How does Polaris (North Star) remain the center of star trail photos?

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When you take a long exposure photo of the sky at night, the result is many circular trails of light surrounding a central star (Polaris). I still can’t wrap my head around how this seemingly remains a constant with all the different orbital motions (spin, rotation, tilt, wobble) that earth is continously going through.

I know it’s said that Polaris hasn’t *always* been the North Star or center of rotation in the sky, and that it supposedly shifts over many hundreds of years. But, how is it possible to remain constant for *any amoung of time* with us spinning around a wobbling axis at around 1000 MPH, while we rotate around the sun, and the entire solar system is rotating? Shouldn’t that mean there are three different axises of rotation and the center of any star trail photo would be changing daily if not minute-by-minute?

I have also heard that this phenomena remains constant because the stars are just *too far* away (trillions of miles) for the movement to be discernable/ noticable.. which makes even less sense to me. -If you attached a laser pointer to a gently rotating, wobbling object, and aim it at a very close surface, the amount of movent of the beam on the surface might be very minimal/ negligable. But, if you aim it at a very distant surface (trillions of miles away) the amount of movent will be exponentially more significant. The same should be true for a fixed camera lens perspective, especially over the course of hundreds of years.

So I guess what I’m saying is; how does our axis of spin continuously align with Polaris while that axis is also on a wobble, and that wobbling axis of earth is rotating within an also-rotating solar system, AND while everything in the cosmos is constantly expanding?

In: 3

The axis wobbles a tiny amount. Polaris is the largish star closest to being in the right place, today. Over the centuries, it will wander off and another star will be best.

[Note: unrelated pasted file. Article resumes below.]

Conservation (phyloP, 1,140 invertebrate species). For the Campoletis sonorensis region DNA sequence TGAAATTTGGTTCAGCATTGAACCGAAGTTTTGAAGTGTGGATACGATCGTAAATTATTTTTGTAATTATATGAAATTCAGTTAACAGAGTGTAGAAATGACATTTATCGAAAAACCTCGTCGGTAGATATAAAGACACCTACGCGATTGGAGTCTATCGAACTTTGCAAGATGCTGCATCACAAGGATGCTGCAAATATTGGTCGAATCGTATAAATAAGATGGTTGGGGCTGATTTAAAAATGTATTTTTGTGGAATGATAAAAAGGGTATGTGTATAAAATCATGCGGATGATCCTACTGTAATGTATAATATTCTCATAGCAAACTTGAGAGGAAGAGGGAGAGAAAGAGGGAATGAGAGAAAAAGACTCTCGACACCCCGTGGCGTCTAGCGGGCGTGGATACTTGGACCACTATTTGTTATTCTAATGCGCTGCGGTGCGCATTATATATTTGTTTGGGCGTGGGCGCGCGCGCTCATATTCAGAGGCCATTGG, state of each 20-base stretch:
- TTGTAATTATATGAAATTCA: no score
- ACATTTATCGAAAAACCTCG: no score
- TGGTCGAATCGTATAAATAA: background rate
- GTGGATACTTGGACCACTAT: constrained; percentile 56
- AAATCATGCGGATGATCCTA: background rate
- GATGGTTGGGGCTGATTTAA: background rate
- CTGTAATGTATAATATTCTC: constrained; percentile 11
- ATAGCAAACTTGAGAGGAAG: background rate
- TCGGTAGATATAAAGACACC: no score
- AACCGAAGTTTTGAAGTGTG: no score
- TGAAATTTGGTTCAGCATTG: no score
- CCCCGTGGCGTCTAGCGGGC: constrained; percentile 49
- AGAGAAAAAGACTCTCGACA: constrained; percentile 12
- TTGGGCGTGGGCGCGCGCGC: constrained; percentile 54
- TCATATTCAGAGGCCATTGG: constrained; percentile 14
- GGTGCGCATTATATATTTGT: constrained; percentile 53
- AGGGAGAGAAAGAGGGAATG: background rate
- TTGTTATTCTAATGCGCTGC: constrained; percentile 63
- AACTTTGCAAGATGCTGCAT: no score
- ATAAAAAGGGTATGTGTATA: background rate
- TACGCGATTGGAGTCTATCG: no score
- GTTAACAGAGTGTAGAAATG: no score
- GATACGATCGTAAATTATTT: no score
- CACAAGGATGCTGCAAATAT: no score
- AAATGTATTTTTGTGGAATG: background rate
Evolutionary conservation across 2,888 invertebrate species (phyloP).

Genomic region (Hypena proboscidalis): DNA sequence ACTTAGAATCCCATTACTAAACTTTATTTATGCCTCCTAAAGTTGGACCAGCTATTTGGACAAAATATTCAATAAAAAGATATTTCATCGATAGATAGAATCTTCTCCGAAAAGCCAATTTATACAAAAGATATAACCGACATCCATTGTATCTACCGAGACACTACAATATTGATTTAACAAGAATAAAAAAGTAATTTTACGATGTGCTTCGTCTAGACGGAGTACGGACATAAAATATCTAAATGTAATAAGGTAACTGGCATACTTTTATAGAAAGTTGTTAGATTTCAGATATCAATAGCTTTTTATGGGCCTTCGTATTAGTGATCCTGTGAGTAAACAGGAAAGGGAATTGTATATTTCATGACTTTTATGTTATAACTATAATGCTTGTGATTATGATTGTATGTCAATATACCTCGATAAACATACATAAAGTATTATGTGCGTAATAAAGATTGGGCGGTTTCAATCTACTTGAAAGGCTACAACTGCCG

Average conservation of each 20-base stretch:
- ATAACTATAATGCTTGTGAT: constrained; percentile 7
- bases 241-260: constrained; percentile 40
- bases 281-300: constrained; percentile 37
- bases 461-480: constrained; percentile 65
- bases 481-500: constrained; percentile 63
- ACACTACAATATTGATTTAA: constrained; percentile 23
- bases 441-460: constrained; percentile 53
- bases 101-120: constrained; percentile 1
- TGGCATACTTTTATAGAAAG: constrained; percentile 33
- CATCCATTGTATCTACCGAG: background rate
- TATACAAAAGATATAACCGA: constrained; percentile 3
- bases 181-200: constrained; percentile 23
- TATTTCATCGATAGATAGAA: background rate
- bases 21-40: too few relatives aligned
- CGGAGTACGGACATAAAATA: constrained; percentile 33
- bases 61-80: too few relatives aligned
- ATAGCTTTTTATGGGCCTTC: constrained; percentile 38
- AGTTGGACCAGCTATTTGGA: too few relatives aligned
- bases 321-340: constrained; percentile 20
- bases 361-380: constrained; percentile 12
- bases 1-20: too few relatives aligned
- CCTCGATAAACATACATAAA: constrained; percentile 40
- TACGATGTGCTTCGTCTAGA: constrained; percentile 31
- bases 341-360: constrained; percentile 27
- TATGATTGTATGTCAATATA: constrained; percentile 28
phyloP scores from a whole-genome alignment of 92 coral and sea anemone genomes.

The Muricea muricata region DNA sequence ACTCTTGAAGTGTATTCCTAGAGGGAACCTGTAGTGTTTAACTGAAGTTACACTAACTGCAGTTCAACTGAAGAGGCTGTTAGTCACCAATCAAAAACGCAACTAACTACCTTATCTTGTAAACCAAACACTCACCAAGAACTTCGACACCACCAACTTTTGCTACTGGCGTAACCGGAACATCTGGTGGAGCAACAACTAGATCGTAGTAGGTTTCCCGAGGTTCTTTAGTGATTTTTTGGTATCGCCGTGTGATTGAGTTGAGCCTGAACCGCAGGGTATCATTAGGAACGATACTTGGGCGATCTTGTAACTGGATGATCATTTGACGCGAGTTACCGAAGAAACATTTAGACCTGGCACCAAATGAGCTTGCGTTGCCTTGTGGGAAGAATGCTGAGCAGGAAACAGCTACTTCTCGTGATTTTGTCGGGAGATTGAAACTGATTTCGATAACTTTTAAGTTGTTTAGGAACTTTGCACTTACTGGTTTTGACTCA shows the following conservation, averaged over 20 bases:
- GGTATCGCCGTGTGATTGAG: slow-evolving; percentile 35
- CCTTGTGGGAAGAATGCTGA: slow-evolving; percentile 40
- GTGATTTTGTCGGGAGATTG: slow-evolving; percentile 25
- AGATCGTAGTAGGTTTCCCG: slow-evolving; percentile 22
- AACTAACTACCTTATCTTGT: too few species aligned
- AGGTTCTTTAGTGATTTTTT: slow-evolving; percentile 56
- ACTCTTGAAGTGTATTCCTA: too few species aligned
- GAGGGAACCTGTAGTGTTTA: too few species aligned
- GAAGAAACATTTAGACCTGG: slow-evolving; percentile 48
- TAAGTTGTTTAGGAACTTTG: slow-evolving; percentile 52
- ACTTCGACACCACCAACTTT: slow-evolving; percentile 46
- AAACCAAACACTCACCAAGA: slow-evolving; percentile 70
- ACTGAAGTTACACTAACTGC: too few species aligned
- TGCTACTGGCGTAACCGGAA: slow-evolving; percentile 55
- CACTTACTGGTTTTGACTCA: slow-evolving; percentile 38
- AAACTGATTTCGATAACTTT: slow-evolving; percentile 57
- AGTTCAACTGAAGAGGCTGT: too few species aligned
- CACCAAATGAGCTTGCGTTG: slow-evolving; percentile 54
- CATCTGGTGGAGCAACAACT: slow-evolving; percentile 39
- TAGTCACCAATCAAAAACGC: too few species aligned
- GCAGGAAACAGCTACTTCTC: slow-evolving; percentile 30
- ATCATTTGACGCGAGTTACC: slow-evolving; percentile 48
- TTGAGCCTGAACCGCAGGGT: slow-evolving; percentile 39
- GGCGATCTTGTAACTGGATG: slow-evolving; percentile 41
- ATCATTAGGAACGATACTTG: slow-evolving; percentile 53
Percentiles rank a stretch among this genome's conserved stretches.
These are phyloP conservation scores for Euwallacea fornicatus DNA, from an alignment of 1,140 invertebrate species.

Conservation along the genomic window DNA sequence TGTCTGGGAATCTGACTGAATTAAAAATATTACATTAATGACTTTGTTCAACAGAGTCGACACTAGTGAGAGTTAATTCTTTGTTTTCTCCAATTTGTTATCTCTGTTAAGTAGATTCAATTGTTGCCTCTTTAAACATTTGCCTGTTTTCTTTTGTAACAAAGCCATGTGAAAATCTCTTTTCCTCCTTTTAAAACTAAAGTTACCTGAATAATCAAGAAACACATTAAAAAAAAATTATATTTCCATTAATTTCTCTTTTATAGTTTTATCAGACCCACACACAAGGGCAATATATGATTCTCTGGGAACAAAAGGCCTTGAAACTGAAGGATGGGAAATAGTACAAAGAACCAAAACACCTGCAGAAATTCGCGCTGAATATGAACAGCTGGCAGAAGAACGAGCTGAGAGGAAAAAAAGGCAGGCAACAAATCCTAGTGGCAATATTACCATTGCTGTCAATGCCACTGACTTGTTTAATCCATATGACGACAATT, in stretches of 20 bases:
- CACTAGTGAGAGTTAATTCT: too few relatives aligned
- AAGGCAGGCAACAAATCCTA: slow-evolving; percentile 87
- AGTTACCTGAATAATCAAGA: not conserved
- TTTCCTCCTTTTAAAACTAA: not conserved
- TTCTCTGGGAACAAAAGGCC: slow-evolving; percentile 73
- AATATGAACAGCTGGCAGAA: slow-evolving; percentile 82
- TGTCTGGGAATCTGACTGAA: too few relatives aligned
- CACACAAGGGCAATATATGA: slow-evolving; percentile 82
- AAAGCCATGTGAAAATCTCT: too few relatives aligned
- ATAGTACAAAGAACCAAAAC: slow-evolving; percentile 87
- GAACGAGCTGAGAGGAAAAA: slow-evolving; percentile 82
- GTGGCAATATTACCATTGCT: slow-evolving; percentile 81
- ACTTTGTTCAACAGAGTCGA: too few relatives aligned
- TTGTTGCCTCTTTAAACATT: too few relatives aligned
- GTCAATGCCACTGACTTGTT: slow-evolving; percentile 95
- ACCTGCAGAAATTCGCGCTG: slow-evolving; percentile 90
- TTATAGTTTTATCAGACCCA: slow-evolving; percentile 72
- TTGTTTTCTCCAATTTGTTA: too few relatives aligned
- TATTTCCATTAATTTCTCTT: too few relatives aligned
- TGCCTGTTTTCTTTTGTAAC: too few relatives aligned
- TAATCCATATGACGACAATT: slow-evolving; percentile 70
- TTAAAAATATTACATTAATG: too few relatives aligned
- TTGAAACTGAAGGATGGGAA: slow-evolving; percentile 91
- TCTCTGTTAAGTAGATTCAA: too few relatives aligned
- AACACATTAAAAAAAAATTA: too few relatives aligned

Polaris isn’t a special star, it’s just nearest to a special place.

When a wheel spins, what part of the wheel remains stationary?

The center.

To put this in more general terms, in a spinning perspective, anything sitting along the axis of rotation will not appear to move. We on Earth are a spinning perspective. The star happens to be in line with the axis of rotation.

The Earth’s axis is pointed directly at Polaris. If you stood at the North Pole, Polaris would be directly over your head, all the time.

The confusion you might have is that the tilt of Earth’s axis does *not* change over the course of a year. As the Earth orbits the Sun, the poles continue to point in the same direction. And that of course is why we have seasons, because in January the North Pole’s tilt is pointed away from the Sun and in July it’s pointed toward the Sun.

The axis does “wobble,” in that it spins around like a top losing its momentum, but this effect happens over many thousands of years, and is almost unnoticeable within a human lifetime.

Have a friend stand directly in front of you, and wave a stick back and forth. The tip of that stick is going to swing wildly from one edge of your vision all the way to the other.

Now have them stand at the opposite end of a football field from you, and wave the stick. The tip of the stick will barely be moving at all now, and will pretty much always be in the same area of your field of view.

Now have them stand approx 2,000,000,000,000,000 miles away, roughly the distance to Polaris. They could be swinging the stick back and forth miles at a time and it would still be absolutely stationary as far as you’re concerned, because it’s such a small portion of your field of vision that motion doesn’t even make a difference anymore.

It’s because earth’s axis (line through the center of the earth about which it rotates) from out of the North Pole is pointed at it (roughly….there is a small degree of error). If you were on the geographical North Pole and looked up, it would be almost exactly overhead.